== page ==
Source: North County Blade-Citizen, Sunday 11 October 1992, pp. B-1. [Merged in 1995 to form the North County Times.]. Copyright © 1992 Howard Publications.
By Tom Bradley Jr.
Residents of the 51st Congressional District may be surprised to know that an incumbent they never voted for is solicited their approval for a second term in Washington.
But then, this campaign has produced other strange occurrences in the new district, formed as part of a plan to redraw congressional district boundaries in San Diego County.
For starters, the race promised to be a battle between Republican lawmakers Bill Lowery and Randy “Duke” Cunningham, as both representatives announced their candidacies last winter.
Lowery previously represented Del Mar, Solana Beach and Carmel Valley in the former 41st District for 12 years, while Cunningham had been elected in 1990 by voters in the former 44th District, including Chula Vista, National City and parts of San Diego.
The 51st District includes Del Mar, Carmel Valley, Solana Beach, Rancho Santa Fe, Encinitas, Carlsbad, a small portion of Oceanside and San Marcos
Lowery soon accused Cunningham, a former Navy fighter pilot, of being a “carpetbagger,” while Cunningham defended his move by pointing to his home in Del Mar Heights.
But the promise of a knockdown drag-out GOP fight died in April, as Lowery withdrew from the race after revealing that he had bounced 300 checks in the infamous Capitol Hill check-kiting scandal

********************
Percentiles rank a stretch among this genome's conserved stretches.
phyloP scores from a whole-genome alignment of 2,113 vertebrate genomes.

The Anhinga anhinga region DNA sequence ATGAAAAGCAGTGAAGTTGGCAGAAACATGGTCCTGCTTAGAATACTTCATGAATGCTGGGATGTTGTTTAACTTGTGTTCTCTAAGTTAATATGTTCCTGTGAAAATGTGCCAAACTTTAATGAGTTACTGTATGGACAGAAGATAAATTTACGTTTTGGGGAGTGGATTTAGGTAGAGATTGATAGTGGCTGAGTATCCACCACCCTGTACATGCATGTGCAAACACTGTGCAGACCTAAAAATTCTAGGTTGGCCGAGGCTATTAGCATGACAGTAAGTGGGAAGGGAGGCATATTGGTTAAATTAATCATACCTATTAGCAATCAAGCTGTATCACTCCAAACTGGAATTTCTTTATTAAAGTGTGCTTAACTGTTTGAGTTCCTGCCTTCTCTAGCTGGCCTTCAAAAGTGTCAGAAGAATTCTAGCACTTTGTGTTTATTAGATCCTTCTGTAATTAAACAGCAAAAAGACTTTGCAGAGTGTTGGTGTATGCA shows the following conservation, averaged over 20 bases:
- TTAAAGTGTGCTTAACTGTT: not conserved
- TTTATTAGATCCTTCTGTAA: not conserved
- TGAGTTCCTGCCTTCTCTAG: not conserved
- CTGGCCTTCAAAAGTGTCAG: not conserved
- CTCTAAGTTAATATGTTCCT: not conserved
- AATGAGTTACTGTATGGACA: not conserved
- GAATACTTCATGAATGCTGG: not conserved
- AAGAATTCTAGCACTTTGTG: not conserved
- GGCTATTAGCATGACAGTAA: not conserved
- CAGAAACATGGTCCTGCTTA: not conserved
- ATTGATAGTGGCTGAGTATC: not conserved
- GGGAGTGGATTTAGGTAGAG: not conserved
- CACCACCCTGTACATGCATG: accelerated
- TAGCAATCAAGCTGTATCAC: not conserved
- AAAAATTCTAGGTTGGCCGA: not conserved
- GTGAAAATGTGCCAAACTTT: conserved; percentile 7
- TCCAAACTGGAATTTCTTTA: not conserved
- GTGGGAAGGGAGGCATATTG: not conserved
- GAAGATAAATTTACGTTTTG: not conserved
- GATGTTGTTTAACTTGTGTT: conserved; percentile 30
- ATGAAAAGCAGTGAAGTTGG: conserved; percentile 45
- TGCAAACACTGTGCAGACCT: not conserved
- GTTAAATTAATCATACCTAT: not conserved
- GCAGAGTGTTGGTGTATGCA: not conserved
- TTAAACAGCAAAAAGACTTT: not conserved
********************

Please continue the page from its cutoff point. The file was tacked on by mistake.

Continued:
Cunningham, who emerged unscathed with only one hot check, took 52 percent of the vote in the June primary to defeat Bill Davis, Michael Perdue and Adelito Gale. Lowery still garnered 16 percent of the vote to place second.
On the Democratic side, five candidates with no clear-cut favorite — Steve Thorne, Jeff Schwartz, Steve Posner, Brian Dunlea and Bea Herbert — waged a quiet campaign in a new district with a 54 percent Republican registration.
But dark horse Herbert pulled an upset by winning 34 percent of the vote — far ahead of Thorne with 23 percent and Schwartz with 21 percent — to seal the nomination.
Herbert’s win came in the wake of a series of victories by women candidates, but political experts have given her little chance of surprising Cunningham on Nov. 3.
Adding to her underdog status is a huge campaign financing advantage enjoyed by Cunningham; his war chest exceeds $650,000, compared to the $9,000 in contributions for Herbert.
Still, Herbert hopes to capitalize on votes from pro-choice Republican women, Democratic presidential nominee Bill Clinton’s lead in the polls and anti-incumbent sentiment against Cunningham.
The race also has drawn three “minor party” candidates. Peace and Freedom Party hopeful Miriman Clark, Libertarian Bill Holmes and Green Party nominee Dick Roe.
Of these three, Roe has been the most vocal in criticizing Cunningham and his conservative stands on issues.